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Posted: 21 September 2015 03:44 AM   [ Ignore ]
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Hello, all. Long-time lurker, first-time pedant here. 

No, just kidding. I’m perfectly happy to be called a pedant.

But I will argue if anyone tries to tell me that “ARGUMENTATIVE” is a correct word…

I mean, we don’t argumentate, we argue

Take it away.

[Moved from the test forum to here — dw]

[ Edited: 21 September 2015 08:13 AM by Dave Wilton ]
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Posted: 21 September 2015 04:05 AM   [ Ignore ]   [ # 1 ]
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It’s from the Latin, argumentat-, the past participle stem of argumentari plus -ive.

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Posted: 21 September 2015 05:57 AM   [ Ignore ]   [ # 2 ]
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I mean, we don’t argumentate, we argue.

Usage is all that matters. Reason (especially goofy reason) be damned.

[ Edited: 21 September 2015 06:00 AM by happydog ]
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Posted: 21 September 2015 06:52 AM   [ Ignore ]   [ # 3 ]
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Besides, if you feel you must blame someone, however inappropriately, blame the old French.  We may have gotten the word from their word argumentatif.

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Posted: 21 September 2015 10:00 AM   [ Ignore ]   [ # 4 ]
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D_Rive - 21 September 2015 03:44 AM

Hello, all. Long-time lurker, first-time pedant here. 

No, just kidding. I’m perfectly happy to be called a pedant.

But I will argue if anyone tries to tell me that “ARGUMENTATIVE” is a correct word…

I mean, we don’t argumentate, we argue

Take it away.

[Moved from the test forum to here — dw]

Actually argumentate as a verb is in the OED, although it’s marked as rare and only one cite is given, from Sir Philip Sidney, 1586. (Also it seems as if the line is spoken by a comic character, someone like the schoolmaster Holofernes in Love’s Labours Lost - the extract is from a masque written by Sidney - so this could be a nonce word.)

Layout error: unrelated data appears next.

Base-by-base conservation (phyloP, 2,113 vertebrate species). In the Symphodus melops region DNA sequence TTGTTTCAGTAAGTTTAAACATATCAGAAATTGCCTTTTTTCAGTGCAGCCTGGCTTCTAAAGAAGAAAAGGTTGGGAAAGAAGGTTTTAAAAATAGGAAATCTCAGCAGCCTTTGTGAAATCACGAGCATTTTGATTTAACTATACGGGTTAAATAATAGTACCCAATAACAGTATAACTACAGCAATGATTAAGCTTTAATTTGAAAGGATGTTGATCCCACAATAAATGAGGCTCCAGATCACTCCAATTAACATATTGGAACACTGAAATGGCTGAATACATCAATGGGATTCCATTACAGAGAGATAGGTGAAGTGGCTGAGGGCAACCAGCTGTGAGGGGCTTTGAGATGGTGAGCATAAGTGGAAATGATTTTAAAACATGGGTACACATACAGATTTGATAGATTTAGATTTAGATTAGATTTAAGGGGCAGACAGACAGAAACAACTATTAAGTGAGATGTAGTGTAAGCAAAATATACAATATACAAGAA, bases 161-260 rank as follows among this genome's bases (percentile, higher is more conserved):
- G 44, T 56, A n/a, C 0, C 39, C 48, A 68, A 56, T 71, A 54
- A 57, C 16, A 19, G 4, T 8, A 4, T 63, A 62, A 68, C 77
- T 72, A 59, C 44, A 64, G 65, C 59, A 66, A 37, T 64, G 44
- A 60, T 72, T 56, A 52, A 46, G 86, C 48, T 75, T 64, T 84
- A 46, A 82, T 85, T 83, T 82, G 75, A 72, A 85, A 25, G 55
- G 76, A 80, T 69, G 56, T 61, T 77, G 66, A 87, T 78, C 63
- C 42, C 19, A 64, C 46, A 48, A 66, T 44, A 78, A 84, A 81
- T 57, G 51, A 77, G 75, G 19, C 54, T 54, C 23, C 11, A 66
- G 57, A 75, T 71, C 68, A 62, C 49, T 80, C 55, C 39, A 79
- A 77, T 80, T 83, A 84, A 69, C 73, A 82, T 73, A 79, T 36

Argument itself was used as a verb, latest example is 18th century.

[ Edited: 21 September 2015 10:04 AM by aldiboronti ]
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Posted: 21 September 2015 10:19 PM   [ Ignore ]   [ # 5 ]
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You’re not by a long chalk the first lurker, nor the first pedant, to show up here. This forum takes all kinds.

Welcome!

Edit:  N.B. We don’t tent, either --- or do we?

How goodly are thy tents, O Jacob, said Naaman tentatively.

[ Edited: 21 September 2015 10:23 PM by lionello ]
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Posted: 22 September 2015 04:26 AM   [ Ignore ]   [ # 6 ]
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We don’t affirmate, but we can be affirmative.

We don’t representate, but we can be representative.

We don’t figureate, but we can be figurative.

We don’t talkate, but we can be talkative.

Language doesn’t follow strict rules of logic and analogy.

(In the above examples, like argumentative, the modern English words come from Middle French ones with -atif endings. Talkative is an exception that was formed in English in the fifteenth century.)

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Posted: 22 September 2015 12:20 PM   [ Ignore ]   [ # 7 ]
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And by your argument we should be saying arguive.  Have we convinced you yet?

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Posted: 23 September 2015 02:28 AM   [ Ignore ]   [ # 8 ]
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Well, that’s all well and good, but “argumentative” still sounds cumbersome to me. In fact, it sounds slightly comical.